R = ( .80 )( 36.58072 x 10 ^{12} )[ (811)^{4}] = 12.65 Watts / in^{2}
at Various Emissivity Values
Watts / in^{2}
Single Emitter in 70 °F (21 °C) Ambient
Time in Minutes
Surface Temperature CoolDown Time:
Single Emitter in 70 °F (21 °C) Ambient
Time in Minutes
Wavelength, µm
Spectral Absorption Curve For PVC
Wavelength, µm
Spectral Absorption Curve For Polystyrene
Wavelength, µm
Spectral Absorption Curve For Polyethylene
Wavelength, µm
Material  Densitylb. / ft^{3}  Specific HeatBtu ^{_______} lb.·°F 
Emissivity  Thermal ConductivityBtu · in ^{_________} hr·ft^{2}·°F 
Latent Heat of FusionBtu/lb. 
Latent Heat of EvaporationBtu/lb. 
Melting Point°F/°C 
Boiling Point°F/°C 
NonMetallic Solids:  
Asphalt  65  0.40  0.93  1.20  40  250/121  
Beeswax  60  1.67  75  144/62  
Carbon  138  0.20  165  
Cotton  92  0.31  0.77  0.41  
Glass  165  0.20  5.4  
Ice  57  0.53  32/0  
Paper  58  0.45  0.93  0.82  
Paraffin  56  0.70  1.56  63  133/56  
Rubber  76  0.44  0.90  1.10  
Wood, Oak  50  0.57  0.90  1.15  
Wood, Pine  34  0.67  0.90  0.90  
Plastics:  Most NonMetals Have An Emissivity of 0.90  
ABS  6976  0.30.4  
Acrylic  6974  0.34  
Epoxy  6688  0.250.3  
Flouroplastic  131150  0.28  
Nylon  6772  0.30.5  
Phenolic  85124  0.35  
Polycarbonate  7478  0.30  
Polyester  6692  0.20.35  
Polyethylene  5760  0.54  
Polyamides  90  0.270.3  
Polypropylene  5557  0.46  
Polystyrene  66  0.32  
PVC  7299  0.20.3  
Metals:  
Aluminum  169  0.24  1536  1190/643  
– Polished  0.09  
– Med. Oxide  0.19  
– Heavy Oxide  0.31  
430 Stainless  475  0.11  150  2650/1454  
– Polished  0.17  
– Med. Oxide  0.57  
– Heavy Oxide  0.85  
Liquids:  
Oil, Cottonseed  60  0.47  0.90  
Oil, Vegetable  57.5  0.43  0.90  318/159  
Paraffin  47.1  0.71  750/399  
Water  62.4  1.0  0.93  4.08  965  212/100 
Temperature:
°C = 5/9(°F 32) Or °F = 9/5(°C) +32
K = (°F +460)/1.8 Or K = °C + 273
°R = °F +460
Electrical:
E = Volts, I = Amps
R = Ohms, W = Watts
3 Phase Wye (Balanced Load)  3 Phase Delta (Balanced Load) 



1 kW = 1000 Watt  1 mm = .03937 Inch  1 kg = 2.205 lb. 
3412 BTU = 1 kWHR  1 m = 39.37 Inch  1 g = .002205 lb. 
1 HP = .746 kW  1 Inch = 2.54 cm  1 U.S. Gal. = 0.1337 Cu. Ft. 
1 Boiler H.P. = 9.8 kW  1 km = .6214 Mile  1 U.S. Gal. = 3.785 liters 
Thermoforming:
Calculations:
Emissivity of the infrared source  = .90 
Emissivity of PVC Sheet  = .90 
Specific Heat of PVC  = .30 BTU / lb. / °F 
Density of PVC  = 99 lbs. / ft^{3} 
Temperature Required  = 350 °F (177 °C) 
Ambient Temperature  = 65 °F (18 °C) 
lbs./in^{2} = (99 lbs./ft^{3})( 1/1728 in^{3})(.125 in) = .007161 lbs./in^{2}
The power required to heat the PVC sheet is given by:
WattHour (Weight)(Specific Heat)( T_{1} – T_{2} )
^{____________} = ^{____________________________________________}
in^{2} 3.412
(.007161)(.30)(35065)
= ^{_____________________________} = .179
3.412
WattHour / in^{2}
Warmup Time = ^{__________________} x 60 Minutes
Watt / in^{2}
.179
1 min. = ^{________________} x 60
Watt / in^{2}
Solve the “time” equation for Watt / in^{2}:
(.179)(60)
Watt / in^{2} = ^{____________ } = 10.74
1 min
Watt / in^{2 }= 10.74
At this point one can use Planck’s Law and the spectral absorption curve for PVC by superimposing these curves on each other and calculating the total area under the curves at which the two curves intersect (provided that accurate curves are available). This can be extremely time consuming.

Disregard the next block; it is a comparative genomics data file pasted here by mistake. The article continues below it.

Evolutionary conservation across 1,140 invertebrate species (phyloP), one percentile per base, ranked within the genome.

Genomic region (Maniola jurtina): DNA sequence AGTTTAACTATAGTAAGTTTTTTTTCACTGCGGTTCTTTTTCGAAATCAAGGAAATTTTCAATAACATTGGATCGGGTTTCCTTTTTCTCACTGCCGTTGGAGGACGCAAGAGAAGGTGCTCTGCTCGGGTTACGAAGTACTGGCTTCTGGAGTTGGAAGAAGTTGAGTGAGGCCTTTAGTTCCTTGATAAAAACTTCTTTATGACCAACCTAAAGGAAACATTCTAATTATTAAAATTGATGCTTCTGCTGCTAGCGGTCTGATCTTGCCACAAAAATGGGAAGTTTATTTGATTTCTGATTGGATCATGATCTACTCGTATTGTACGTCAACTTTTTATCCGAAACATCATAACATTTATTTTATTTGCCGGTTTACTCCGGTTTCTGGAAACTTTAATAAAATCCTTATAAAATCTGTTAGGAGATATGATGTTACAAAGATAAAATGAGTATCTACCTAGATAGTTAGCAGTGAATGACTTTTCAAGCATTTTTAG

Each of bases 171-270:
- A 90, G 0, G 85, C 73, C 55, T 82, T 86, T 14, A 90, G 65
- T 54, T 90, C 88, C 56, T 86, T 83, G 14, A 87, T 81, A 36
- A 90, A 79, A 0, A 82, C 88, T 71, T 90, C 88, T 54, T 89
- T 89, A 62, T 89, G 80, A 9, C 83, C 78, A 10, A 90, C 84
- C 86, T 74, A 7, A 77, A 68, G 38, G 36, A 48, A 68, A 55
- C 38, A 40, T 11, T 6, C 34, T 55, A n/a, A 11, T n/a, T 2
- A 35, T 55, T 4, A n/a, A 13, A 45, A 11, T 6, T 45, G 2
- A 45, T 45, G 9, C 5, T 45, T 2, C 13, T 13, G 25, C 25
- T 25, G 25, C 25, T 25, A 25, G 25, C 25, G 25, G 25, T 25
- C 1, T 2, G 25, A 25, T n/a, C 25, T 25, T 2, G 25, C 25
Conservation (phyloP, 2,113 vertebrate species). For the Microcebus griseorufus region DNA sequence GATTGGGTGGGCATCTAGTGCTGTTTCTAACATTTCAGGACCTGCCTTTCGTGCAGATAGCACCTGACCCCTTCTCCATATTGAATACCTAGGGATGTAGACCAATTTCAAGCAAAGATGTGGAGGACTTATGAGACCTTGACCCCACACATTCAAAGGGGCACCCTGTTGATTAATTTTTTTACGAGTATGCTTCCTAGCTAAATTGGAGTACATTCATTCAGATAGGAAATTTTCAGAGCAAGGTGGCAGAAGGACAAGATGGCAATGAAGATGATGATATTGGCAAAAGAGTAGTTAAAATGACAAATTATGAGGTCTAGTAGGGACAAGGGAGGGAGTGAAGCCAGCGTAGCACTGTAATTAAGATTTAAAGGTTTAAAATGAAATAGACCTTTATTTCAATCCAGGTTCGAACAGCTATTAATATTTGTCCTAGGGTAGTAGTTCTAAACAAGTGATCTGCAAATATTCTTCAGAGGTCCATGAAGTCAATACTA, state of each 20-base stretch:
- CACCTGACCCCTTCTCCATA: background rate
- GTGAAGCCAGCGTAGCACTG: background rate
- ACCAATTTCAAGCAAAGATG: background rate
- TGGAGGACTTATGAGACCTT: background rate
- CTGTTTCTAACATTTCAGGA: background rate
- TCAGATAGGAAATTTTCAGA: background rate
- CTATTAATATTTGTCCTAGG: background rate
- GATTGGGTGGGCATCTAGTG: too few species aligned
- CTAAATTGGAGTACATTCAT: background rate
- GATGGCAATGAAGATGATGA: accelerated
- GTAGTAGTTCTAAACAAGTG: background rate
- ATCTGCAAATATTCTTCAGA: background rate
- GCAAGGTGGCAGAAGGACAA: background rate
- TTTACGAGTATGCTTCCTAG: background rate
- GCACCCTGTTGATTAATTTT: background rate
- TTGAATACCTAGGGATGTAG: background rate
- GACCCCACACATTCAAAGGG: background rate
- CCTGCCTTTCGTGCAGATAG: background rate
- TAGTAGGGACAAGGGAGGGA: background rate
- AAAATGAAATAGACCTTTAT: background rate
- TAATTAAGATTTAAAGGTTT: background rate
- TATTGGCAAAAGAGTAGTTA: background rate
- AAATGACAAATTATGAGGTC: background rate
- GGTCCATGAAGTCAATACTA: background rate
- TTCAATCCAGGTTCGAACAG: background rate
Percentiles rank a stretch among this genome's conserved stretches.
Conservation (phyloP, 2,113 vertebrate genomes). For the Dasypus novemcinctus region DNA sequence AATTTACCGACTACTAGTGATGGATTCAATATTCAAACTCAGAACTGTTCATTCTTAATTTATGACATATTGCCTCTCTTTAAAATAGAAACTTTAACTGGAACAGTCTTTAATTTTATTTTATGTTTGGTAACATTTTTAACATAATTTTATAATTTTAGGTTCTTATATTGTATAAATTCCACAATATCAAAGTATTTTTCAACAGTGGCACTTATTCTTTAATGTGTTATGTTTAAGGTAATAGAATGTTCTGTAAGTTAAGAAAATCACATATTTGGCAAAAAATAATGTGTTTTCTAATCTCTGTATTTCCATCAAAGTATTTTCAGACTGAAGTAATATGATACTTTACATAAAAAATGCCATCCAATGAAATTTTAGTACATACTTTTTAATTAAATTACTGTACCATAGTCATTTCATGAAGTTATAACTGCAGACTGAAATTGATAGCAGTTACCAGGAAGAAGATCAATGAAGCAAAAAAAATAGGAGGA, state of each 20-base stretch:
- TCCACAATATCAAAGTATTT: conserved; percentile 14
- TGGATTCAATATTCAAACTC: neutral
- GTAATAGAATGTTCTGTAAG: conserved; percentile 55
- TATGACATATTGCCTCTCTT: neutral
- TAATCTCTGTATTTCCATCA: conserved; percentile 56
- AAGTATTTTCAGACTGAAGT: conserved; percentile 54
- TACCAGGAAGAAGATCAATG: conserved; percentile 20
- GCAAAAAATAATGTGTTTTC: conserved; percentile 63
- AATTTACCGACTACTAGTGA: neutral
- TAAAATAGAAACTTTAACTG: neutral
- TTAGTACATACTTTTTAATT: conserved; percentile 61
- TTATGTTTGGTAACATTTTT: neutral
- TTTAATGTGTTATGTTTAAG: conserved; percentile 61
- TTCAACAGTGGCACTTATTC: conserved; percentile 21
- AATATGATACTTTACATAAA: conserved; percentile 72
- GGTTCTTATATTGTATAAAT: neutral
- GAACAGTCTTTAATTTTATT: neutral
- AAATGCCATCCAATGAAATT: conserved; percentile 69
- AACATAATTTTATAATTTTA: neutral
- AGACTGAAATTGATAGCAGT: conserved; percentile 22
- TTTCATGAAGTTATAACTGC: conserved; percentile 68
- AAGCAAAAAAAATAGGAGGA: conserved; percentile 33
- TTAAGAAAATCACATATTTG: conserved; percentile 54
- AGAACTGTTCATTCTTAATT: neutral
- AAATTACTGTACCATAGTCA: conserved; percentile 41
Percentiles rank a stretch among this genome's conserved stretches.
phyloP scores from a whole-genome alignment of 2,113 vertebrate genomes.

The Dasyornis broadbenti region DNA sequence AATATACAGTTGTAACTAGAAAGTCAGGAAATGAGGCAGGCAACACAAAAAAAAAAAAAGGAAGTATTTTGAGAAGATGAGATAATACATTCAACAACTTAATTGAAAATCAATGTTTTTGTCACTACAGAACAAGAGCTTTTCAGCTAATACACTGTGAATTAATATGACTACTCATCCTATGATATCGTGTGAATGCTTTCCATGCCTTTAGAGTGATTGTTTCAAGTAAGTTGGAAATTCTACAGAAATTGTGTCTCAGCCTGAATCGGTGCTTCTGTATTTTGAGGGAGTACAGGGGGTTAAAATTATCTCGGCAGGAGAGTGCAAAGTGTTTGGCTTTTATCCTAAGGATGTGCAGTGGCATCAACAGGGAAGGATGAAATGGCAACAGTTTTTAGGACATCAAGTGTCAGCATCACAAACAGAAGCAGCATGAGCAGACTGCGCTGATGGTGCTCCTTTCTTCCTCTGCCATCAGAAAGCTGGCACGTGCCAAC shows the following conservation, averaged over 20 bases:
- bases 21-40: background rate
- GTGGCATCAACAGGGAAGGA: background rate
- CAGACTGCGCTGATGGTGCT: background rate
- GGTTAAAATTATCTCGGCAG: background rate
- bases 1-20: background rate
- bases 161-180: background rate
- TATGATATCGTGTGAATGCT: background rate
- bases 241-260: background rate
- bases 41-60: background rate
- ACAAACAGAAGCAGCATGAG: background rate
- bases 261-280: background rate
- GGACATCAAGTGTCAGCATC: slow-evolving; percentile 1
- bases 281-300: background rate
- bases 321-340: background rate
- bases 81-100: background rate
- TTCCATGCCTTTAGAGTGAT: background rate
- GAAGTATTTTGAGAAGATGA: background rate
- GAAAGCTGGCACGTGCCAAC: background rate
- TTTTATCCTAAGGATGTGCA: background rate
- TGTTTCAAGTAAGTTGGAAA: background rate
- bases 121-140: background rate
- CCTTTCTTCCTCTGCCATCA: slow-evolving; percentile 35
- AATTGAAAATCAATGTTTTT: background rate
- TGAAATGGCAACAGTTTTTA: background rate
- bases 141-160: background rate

A simplified method of estimating the power radiated and absorbed into the PVC sheet is given by the following:
The effective emissivity between two parallel plates is given by:
1 1
e = ^{ __________________ = __________________}
( 1/e_{1 }+ 1/e_{2 }– 1) ( 1/.9 + 1/.9 – 1)
= .82
Two infrared heater panels will be used. One panel will heat the top of the PVC sheet, the other will heat the bottom of the PVC sheet. Heating both the top and bottom of the PVC sheet will minimize the temperature gradient within the sheet which could cause “part” deformation. Since two infrared panels will be used, the power required per panel is 1/2 of the 10.74 Watts / in^{2}. Therefore, 5.37 Watts / in^{2} is required from each infrared panel.
Where:
T_{1}= Source Temperature
T_{2} = Average PVC Temperature = (65+350)/2 = 208 °F
T_{2} = 371 K
= 667 K ( 741 °F or 394 °C)
Results: The surface temperature of the source must be at least 741°F (394 °C) to achieve a 350 °F (177 °C) PVC sheet temperature within 1 minute.
Water Evaporation:
Given: Estimate the amount of infrared radiation required to evaporate 4 grams of water per square foot every 5 seconds from a substrate material in a water based adhesive application. Assume the substrate to have a negligible mass.
Calculations:
Emissivity of the infrared source  = .90 
Emissivity of Water  = .93 
Specific Heat of Water  = 1.0 BTU / lb. / °F 
Latent Heat of Vaporization  = 965 Btu / lb. 
Boiling Point of Water  = 212 °F (100 °C) 
Ambient Temperature  = 65 °F (18 °C) 
Convert the grams of water per square foot to lbs. of water per square inch:(4 g/ft^{2})(.0022046 lb./g)( 1/144 ft^{2}/in^{2}) = 61.24 x 10^{6} lbs./in^{2}
The power required to heat the water is given by:
WattHour (Weight)(Specific Heat)( T_{1} – T_{2} )
^{_______________} = ^{__________________________________________}
in^{2} 3.412
(61.24 x 10^{6})(1.0)(212 – 65)
^{ } =^{ ______________________________________} = 2.64 x 10^{3}
^{ } 3.412
(965 Btu/lb.)(61.24 x 10^{6} lbs./in^{2})
Latent Heat of Vaporization = ^{______________________________________}
3.412
= 17.32 x 10^{3}
Total Power Required = (2.64 x 10^{3}) + (17.32 x 10^{3})
WattHour
= 22.60 x 10^{3} ^{_____________}
in^{2}
Water Evaporation Example (continued):
Warmup Time:
WattHour / in^{2}
Warmup Time = ^{__________________} x 60 Minutes
Watt / in^{2}
(22.6 x 10^{3})
5/60 min. = ^{________________} x 60
Watt / in^{2}
Solve the “time” equation for Watt / in^{2}:
(22.6 x 10^{3})(60)
Watt / in^{2} = ^{__________________ } = 16.27
(5/60 min)
The effective emissivity between two parallel plates is given by:
1 1
e = ^{ __________________ = ___________________}
( 1/e_{1 }+ 1/e_{2 }– 1) ( 1/.9 + 1/.93 – 1)
= .84
StefanBoltzmann Law:
R = (.84)(36.58072 x 10 ^{12} )( ( T_{1} )^{4 }– ( T_{2} )^{4 }) = 16.27
Where: T_{1} = Source Temperature
T_{2} = Average Water Temperature = (65+212)/2 = 138.5 °F (59 °C)
= 332.5 K
Solve the equation for the source temperature.
= 858 K = 1084 °F (584 °C)
Results: The surface temperature of the source must be at least 1084 °F (584 °C) to evaporate 4 grams of water within 5 seconds.